With passage of the Medicare Access and CHIP Reauthorization Act of 2015 it is official that ICD-10 CM will become a reality October 1st 2015. This is a huge deal for your billing company, hospital, payer contracts and you.
ICD-10 CM is an updated and expanded diagnosis coding system that will replace ICD-9.
At the very least, every clinician working in the ED will need to know how to document in an ICD-10 CM friendly manner. ICD-10 CM requires more specificity and details than ICD-9. Trauma and injuries make up a significant percentage of the new ICD-10 CM codes with laterality (left right upper and lower) now essential elements of the chart.
ICD-10 CM is ultimately tied to hospital and professional reimbursement; hence you also may be at risk for increased denials, charts deemed incomplete and an unhappy hospital CEO.
Here is a list of things you need to do now:
Identify your current systems and work processes that use ICD-9.
Diagnosis ICD coding is not just used for the final diagnoses, but is also used to justify ED testing such as CT scans, EKGs and lab tests. How does your current documentation system assign codes to diagnostics that you ordered? Although ED docs rarely order outpatient testing, be sure that your order form includes ICD-10 codes.
ED Professional Billing
Who is doing your professional billing? How are they going to implement ICD-10 CM? How are they conducting their internal and external validation testing?
Get to know your coder
Coder feedback will be critical. Try to develop a professional rapport with your coding staff such that they feel uninhibited to ask clarifying questions. Now might be a good time to buy the coding staff a large box of cookies.
ED Nurse documentation
Can you make your nurse triage note and nursing documentation more ICD-10 friendly? Consider prompts for external cause of injury, geographic location of injury and mechanism of injury. Documentation of laterality, left right and upper and lower now needs to be clearly documented.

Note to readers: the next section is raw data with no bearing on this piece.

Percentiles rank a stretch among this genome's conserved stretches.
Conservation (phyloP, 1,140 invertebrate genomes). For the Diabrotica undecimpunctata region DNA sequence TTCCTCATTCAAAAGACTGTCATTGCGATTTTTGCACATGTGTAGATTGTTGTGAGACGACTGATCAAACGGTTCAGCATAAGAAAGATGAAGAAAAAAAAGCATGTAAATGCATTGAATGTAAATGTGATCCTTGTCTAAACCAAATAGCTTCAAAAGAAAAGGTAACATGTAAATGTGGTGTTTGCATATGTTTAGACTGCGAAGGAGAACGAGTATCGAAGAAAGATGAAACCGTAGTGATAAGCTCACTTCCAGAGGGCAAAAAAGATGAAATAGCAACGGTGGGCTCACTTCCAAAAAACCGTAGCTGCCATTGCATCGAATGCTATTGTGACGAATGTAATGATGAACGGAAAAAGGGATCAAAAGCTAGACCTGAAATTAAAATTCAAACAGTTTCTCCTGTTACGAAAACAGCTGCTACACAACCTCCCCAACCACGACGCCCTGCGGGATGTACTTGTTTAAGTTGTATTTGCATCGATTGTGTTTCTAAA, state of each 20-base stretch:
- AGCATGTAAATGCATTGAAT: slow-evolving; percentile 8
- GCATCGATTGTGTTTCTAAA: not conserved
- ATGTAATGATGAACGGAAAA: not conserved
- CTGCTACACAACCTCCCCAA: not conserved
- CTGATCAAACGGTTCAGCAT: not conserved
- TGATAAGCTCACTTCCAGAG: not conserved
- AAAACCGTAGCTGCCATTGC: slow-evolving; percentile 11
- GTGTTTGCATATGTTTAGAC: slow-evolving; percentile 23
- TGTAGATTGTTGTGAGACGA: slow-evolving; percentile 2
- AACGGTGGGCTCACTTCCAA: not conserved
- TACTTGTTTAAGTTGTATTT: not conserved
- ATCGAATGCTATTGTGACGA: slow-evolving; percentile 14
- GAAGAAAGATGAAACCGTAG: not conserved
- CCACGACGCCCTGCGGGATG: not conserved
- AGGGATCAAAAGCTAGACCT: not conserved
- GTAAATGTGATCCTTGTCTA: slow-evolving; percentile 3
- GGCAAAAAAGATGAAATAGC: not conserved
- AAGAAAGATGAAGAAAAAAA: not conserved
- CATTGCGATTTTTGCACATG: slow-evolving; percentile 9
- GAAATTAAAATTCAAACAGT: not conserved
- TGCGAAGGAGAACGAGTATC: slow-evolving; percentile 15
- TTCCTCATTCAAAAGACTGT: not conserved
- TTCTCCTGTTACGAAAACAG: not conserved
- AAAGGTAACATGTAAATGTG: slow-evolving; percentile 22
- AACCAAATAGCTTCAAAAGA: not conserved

Yes, once again physician productivity may go down. Perhaps your group is on the tipping point for the employment of scribes or extenders. ICD-10 may make such a decision more clear cut.
Randomly select 10-20 charts and ask your coders to code the charts via ICD-10 CM. This should provide a baseline to allow for individual provider education.
To help Emergency Physicians prepare for this change to ICD10, ACEP will be providing ICD-10 documentation tips and insights for the busy ED physician. You can find these resources in several locations, including:
ACEP’s monthly magazine, The Official Voice of Emergency Medicine, is planning articles in the months leading up to October 2015. Written by physicians, for physicians, news about ICD-10 will be specific to EM practice.
ACEP’s home page will include the latest updates, and an ongoing list of resources will be added to the Reimbursement section of the site. Currently, you can find clinical examples, an information paper and an ICD-10-CM manual.
EM Today Newsletter
ACEP partners with Bulletin Health Care to bring the latest health care news each morning from Monday through Friday. Included within EM Today is news and events specific to ACEP. Updates and links to the latest articles on ICD-10 will be included in this newsletter.
Each Saturday, a roundup of the week is delivered with ACEP partner, Multi-View. Also sprinkled throughout the newsletter are briefs specific to ACEP and emergency medicine. ICD-10 news will be included here.
ACEP has an active following on social media. Here are the outlets for information about ICD-10 to be disseminated through ACEP’s membership.